Friday, March 03, 2006

travelogue: Baraboo, WI

When John Ringling, of Ringling Brothers fame, left his hometown and Circus headquarters in Baraboo, Wisconsin, he referred to the townsfolk as “hick Barabooians.” I found the people there friendly and helpful, and when the toothless town bum spotted me taking a picture of the historic Al Ringling Theatre on the town square, he was thrilled to point out Al Ringling’s redbrick house before asking me for change. Baraboo is steeped in Circus history and is home to the Circus World Museum, but that’s not why I drove 3 hours from Chicago. I was here because I had that audacity to set one of my plays here. Why? I like the town’s name: Baraboo. Say it. It’s fun.

This isn’t the first time I’ve abused a small Wisconsin town in one of my plays. I named a horrible fictional disease after Peshtigo, Wisconsin because the town burned down in 1871 and I liked the grisly details of the fellow who hung himself in a well rather than be burned alive, or following the fire, the thief who was sentenced to death for looting, but got out of that pickle because all rope to hang him with was burned up. I even called the Peshtigo Chamber of Commerce to find out how to pronounce the town’s name because if you look at it, there are three possibilities. The woman who answered my call was amused I couldn’t pronounce Peshtigo correctly because ignorance is funny. It’s not Pesh-TIE-go. Nor is it Pesh-TEE-go. But PESH-tigo.

I wanted a change of scenery and get a feel for Baraboo, Wisconsin, population: 10, 971. The morning drive up there was pleasant, rush hour traffic out of Chicago was as cooperative as a good bowel movement, and the Eric & Kathy morning show on The Mix 101.9 FM still doesn’t fail to annoy the crap out of me. Around 8am I passed through Beloit, Wisconsin, which, by the way, is “The Gateway to Wisconsin”—did you know this? I didn’t. Somebody needs to give Kenosha, WI a call, because I always assumed their acres of outlet malls were the Gateway to Wisconsin—some Beloit radio station had one of those “Dumb People Are Funny” segments about a woman who successfully faked her death to get out of all her traffic tickets… until she got caught speeding posthumously. The DJs had a good morning-drive guffaw and I only wish I had thought of the Fake My Own Death route to get out of that speeding ticket I got in Utica, NY last summer.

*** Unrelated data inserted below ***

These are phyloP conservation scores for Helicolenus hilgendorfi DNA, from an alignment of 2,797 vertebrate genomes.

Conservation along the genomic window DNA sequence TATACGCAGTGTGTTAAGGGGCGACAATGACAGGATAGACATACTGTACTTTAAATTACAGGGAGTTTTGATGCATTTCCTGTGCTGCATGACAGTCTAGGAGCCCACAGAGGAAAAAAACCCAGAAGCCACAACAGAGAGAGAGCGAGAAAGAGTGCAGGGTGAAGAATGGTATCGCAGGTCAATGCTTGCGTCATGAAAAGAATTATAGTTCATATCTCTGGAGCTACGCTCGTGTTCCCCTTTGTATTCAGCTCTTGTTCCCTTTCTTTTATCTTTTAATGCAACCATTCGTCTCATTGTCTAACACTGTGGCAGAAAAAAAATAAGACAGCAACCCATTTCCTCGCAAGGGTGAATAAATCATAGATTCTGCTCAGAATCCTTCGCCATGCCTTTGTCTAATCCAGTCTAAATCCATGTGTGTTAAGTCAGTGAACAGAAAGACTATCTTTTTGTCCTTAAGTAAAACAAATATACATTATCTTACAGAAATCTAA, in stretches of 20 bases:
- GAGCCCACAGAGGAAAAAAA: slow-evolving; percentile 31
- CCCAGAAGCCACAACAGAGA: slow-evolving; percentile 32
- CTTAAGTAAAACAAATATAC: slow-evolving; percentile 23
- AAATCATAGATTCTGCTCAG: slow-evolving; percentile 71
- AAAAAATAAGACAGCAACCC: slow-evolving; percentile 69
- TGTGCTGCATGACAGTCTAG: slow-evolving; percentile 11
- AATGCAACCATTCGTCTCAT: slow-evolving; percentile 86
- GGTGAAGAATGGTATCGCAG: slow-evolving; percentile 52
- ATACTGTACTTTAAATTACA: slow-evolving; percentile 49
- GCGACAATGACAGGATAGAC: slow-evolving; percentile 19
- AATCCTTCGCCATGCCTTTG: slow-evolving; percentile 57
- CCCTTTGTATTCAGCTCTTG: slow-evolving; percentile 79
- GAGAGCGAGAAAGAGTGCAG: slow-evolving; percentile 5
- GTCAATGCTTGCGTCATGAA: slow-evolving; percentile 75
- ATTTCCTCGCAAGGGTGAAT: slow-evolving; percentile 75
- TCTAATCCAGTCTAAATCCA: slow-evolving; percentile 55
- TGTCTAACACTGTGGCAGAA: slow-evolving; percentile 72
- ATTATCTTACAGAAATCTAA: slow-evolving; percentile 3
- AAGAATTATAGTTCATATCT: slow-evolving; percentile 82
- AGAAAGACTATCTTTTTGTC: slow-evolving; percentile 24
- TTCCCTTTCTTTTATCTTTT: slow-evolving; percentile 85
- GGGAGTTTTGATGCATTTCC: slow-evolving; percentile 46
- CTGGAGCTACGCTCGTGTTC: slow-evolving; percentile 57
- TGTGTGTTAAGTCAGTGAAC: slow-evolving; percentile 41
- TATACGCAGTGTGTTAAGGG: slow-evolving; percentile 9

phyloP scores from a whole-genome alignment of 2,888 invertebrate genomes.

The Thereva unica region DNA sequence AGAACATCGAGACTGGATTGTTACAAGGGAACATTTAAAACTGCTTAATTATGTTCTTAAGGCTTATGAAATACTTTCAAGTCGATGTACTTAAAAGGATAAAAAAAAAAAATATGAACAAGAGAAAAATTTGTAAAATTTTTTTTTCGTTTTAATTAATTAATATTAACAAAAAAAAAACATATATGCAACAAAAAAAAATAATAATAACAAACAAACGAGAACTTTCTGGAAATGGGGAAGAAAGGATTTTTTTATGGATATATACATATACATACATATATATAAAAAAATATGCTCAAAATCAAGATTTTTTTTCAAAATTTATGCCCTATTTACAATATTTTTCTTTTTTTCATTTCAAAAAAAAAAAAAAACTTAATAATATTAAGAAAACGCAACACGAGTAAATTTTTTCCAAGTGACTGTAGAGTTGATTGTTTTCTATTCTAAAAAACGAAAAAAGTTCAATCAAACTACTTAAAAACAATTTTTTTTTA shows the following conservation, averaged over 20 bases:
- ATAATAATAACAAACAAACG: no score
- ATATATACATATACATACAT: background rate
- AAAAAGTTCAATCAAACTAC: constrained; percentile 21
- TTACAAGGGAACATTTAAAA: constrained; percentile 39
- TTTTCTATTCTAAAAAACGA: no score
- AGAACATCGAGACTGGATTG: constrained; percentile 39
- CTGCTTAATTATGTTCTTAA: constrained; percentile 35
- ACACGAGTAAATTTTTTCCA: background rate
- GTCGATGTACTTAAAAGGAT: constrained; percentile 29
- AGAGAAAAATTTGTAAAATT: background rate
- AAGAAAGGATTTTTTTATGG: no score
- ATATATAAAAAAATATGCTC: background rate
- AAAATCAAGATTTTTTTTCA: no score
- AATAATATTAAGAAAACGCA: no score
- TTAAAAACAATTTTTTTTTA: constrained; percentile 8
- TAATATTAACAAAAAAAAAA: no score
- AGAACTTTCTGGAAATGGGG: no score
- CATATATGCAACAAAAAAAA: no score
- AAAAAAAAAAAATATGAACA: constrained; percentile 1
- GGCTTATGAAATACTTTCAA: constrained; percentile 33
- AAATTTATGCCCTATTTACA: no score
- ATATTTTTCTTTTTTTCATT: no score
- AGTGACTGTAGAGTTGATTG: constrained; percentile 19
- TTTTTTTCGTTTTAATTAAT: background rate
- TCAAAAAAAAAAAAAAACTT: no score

There’s not much scenery along the way. It’s all vague and vast and forgettable, much like my English major in college, but the billboard signs that advertise Wisconsin Dells attractions provide the Entertainment Weekly reading material to the scenic equivalent of the endless Wisconsin landscape of Chaucer and Milton. The exit for Baraboo/Portage has one of the sharpest, fastest clover-leaf exits I’ve ever experienced, and after nearly flipping my car into a drainage ditch, I end up on a country road toward the promised land, if, by promised land, I mean Baraboo. I drive past houses, decrepit and serene, I drive past farms and grain silos, I drive past Pigtail Road, and I wonder who lives up there. Pippi Longstocking? Wendy the fast food huckster? Yo mama? (if, by Yo Mama, I mean your mother, if she wore pigtails).

Nine miles later, I putter into Downtown Baraboo. It has a town square the way Hill Valley in the Back to the Future movies has a town square. There are the obligatory military cannons parked on the lawn in front of the town hall. I park the car and stand on the sidewalk, dumbly. I don’t have an agenda. It’s 10am and I’m hungry. Nothing is open for lunch yet. I walk around. The aforementioned Al Ringling Theatre: